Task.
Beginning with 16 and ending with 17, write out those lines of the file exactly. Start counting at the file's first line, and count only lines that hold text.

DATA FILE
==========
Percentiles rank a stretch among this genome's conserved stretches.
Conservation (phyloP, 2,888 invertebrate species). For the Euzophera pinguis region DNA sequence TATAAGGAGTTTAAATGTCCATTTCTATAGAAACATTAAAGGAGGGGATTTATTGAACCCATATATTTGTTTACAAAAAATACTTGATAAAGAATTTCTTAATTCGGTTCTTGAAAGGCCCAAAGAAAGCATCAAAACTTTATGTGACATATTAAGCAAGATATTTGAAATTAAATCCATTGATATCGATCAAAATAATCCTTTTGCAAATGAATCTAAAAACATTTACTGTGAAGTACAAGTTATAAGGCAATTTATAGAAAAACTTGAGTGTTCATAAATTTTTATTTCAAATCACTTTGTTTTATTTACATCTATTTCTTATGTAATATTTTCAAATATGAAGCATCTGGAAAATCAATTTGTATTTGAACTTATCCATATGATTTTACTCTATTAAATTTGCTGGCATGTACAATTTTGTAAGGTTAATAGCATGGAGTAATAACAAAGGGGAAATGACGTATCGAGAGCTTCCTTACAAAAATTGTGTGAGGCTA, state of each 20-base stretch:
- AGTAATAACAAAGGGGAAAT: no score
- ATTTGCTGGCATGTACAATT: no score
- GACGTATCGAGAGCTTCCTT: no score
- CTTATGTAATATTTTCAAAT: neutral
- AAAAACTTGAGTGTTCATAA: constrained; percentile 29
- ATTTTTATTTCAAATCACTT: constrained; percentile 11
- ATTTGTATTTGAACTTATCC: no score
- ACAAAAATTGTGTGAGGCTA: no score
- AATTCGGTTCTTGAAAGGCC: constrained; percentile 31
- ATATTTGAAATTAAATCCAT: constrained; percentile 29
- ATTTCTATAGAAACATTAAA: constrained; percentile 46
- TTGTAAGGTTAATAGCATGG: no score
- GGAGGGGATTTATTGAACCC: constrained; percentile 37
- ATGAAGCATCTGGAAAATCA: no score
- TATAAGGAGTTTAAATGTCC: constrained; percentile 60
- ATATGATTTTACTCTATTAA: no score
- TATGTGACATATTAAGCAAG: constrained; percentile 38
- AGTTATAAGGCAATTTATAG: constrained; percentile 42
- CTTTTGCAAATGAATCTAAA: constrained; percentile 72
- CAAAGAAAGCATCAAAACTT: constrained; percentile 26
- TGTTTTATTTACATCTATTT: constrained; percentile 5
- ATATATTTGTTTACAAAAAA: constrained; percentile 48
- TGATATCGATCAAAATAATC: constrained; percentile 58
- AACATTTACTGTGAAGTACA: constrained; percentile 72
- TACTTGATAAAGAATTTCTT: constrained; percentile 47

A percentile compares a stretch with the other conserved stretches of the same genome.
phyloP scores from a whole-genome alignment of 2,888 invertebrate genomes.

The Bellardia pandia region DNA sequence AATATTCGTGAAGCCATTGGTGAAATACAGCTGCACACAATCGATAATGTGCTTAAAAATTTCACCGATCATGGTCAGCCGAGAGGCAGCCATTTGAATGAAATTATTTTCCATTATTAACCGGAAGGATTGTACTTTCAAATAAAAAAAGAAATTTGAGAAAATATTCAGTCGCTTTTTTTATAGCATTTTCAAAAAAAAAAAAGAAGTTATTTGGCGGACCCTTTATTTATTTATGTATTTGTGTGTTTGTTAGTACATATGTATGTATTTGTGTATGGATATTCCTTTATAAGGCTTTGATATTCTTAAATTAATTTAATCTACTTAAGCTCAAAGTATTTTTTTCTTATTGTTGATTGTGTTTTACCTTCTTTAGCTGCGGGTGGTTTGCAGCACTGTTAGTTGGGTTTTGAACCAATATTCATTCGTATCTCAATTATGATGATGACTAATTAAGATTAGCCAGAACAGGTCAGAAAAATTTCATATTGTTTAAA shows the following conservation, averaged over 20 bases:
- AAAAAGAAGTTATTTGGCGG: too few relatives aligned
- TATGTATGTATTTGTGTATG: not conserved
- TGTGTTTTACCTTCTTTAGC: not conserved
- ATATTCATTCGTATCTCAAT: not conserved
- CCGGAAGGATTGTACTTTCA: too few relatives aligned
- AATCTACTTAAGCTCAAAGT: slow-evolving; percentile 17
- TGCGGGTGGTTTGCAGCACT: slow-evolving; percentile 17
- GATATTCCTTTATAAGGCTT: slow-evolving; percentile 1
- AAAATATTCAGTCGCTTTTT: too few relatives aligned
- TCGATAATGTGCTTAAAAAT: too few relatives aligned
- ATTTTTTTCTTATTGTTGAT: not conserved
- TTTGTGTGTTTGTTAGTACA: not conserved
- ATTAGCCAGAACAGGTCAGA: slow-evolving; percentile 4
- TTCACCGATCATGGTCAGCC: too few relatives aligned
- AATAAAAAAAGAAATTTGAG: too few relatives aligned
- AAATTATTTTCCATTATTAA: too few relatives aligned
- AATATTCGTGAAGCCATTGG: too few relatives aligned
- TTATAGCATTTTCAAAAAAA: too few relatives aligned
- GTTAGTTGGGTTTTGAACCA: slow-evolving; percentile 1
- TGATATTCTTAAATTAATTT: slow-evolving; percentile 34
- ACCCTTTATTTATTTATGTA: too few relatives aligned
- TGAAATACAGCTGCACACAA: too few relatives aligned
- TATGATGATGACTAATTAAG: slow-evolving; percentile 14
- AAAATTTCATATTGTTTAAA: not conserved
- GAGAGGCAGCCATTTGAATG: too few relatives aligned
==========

- ATGAAGCATCTGGAAAATCA: no score
- TATAAGGAGTTTAAATGTCC: constrained; percentile 60